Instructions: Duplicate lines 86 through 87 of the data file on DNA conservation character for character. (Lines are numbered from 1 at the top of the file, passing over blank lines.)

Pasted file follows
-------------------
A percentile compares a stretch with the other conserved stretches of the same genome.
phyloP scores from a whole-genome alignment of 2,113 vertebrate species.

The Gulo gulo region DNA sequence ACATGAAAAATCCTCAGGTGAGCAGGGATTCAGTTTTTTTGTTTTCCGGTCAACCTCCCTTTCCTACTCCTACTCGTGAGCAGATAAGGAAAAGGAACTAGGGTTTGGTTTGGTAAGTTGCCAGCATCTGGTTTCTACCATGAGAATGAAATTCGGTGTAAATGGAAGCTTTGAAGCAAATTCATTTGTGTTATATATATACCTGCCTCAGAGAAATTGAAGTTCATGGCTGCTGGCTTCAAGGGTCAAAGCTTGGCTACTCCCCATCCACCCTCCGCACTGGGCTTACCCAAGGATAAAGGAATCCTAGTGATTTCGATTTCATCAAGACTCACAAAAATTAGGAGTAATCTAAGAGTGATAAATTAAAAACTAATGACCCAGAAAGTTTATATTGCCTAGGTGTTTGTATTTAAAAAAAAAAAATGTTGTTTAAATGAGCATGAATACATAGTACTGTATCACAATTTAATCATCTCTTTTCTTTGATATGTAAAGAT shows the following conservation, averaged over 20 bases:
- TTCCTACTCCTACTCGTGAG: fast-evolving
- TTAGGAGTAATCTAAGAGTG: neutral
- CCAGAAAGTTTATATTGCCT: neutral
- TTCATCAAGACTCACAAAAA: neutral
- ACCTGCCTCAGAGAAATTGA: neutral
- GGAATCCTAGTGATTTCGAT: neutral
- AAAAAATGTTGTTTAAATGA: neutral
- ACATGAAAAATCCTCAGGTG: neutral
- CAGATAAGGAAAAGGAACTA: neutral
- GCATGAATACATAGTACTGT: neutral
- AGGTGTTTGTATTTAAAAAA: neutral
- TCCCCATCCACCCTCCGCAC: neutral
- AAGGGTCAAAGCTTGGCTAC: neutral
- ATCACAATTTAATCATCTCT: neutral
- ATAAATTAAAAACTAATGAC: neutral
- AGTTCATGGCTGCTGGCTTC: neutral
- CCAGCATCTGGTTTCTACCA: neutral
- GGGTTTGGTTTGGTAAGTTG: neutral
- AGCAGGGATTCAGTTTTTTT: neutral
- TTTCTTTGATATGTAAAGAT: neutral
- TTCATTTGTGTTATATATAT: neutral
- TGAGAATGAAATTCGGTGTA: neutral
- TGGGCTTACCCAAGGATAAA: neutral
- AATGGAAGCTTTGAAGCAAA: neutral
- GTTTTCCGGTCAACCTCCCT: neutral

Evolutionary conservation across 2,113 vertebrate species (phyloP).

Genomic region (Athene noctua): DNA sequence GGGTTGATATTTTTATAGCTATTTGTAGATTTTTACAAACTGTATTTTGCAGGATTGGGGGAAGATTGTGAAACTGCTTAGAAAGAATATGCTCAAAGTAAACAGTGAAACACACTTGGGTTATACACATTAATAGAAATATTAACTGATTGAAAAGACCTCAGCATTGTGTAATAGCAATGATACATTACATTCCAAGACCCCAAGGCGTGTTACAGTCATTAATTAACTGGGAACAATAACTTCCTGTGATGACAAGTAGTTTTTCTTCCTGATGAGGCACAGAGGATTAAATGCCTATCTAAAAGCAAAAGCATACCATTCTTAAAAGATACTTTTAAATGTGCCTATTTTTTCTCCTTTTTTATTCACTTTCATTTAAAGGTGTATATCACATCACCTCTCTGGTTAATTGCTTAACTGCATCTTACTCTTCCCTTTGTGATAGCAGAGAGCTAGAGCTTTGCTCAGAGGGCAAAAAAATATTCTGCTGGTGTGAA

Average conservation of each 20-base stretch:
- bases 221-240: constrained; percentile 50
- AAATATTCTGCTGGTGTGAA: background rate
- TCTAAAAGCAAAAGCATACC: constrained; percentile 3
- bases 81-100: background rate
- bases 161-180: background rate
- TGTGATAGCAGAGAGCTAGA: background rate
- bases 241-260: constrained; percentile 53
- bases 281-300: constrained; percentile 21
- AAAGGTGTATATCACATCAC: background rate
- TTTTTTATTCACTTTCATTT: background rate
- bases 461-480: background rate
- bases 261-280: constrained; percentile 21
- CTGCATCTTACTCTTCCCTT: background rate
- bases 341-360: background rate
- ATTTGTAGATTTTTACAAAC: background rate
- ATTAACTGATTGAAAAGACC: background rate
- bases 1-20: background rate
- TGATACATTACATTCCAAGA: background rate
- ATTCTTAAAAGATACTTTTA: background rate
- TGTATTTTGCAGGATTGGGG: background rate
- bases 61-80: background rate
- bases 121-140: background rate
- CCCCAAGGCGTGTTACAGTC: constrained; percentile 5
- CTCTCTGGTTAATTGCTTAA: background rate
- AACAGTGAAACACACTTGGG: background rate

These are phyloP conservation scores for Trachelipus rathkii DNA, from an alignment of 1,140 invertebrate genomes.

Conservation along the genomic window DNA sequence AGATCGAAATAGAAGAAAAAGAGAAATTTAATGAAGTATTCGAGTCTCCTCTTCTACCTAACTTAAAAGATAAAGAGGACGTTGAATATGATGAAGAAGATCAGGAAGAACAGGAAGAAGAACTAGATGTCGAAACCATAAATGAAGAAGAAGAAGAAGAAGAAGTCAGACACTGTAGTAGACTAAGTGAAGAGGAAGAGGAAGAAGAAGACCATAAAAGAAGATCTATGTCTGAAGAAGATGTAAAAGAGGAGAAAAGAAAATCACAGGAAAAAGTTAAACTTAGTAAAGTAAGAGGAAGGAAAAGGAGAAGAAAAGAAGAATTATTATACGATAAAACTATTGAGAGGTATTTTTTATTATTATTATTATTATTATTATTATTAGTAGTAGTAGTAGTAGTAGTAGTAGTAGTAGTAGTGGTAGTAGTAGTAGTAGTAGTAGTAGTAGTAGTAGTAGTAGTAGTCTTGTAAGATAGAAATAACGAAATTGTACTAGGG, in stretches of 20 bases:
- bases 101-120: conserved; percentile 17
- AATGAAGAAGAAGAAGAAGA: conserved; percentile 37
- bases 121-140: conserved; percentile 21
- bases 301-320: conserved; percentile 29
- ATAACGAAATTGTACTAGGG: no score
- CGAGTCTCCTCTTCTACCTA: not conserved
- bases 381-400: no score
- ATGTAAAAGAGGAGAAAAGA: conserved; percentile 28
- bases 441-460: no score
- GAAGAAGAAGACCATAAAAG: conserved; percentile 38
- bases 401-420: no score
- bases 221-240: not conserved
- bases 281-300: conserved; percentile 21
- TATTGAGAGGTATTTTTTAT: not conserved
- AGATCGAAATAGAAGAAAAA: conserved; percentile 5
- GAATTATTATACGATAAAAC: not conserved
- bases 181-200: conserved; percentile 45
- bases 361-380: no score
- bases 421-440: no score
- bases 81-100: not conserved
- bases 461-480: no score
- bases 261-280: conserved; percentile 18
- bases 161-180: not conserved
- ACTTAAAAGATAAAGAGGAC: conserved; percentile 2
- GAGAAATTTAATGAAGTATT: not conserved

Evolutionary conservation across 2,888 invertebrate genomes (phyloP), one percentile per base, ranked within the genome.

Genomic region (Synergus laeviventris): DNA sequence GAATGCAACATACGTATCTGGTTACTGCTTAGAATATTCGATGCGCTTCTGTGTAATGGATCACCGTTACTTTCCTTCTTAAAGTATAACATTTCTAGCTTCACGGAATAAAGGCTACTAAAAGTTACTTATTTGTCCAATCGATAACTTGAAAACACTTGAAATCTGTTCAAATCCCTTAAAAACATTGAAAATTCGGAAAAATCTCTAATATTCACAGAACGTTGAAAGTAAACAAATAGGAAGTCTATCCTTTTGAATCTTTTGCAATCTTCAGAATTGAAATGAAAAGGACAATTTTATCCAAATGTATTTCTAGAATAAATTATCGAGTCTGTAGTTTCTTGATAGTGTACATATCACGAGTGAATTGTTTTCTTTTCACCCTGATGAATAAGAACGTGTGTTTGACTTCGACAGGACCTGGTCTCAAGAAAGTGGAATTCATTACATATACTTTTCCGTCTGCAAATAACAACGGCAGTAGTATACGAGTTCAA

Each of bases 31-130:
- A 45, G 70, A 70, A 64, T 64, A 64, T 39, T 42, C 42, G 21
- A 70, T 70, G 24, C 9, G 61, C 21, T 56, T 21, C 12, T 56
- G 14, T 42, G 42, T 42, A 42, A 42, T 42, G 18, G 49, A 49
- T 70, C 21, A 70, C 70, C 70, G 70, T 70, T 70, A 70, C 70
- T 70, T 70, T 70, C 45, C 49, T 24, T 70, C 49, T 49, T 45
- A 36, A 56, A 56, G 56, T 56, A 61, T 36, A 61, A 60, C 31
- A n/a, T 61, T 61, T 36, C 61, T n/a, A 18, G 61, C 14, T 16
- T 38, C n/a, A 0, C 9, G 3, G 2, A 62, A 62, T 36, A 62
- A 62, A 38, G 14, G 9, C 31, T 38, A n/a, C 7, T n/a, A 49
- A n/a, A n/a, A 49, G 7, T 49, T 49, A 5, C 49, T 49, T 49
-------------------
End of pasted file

Each of bases 31-130:
- A 45, G 70, A 70, A 64, T 64, A 64, T 39, T 42, C 42, G 21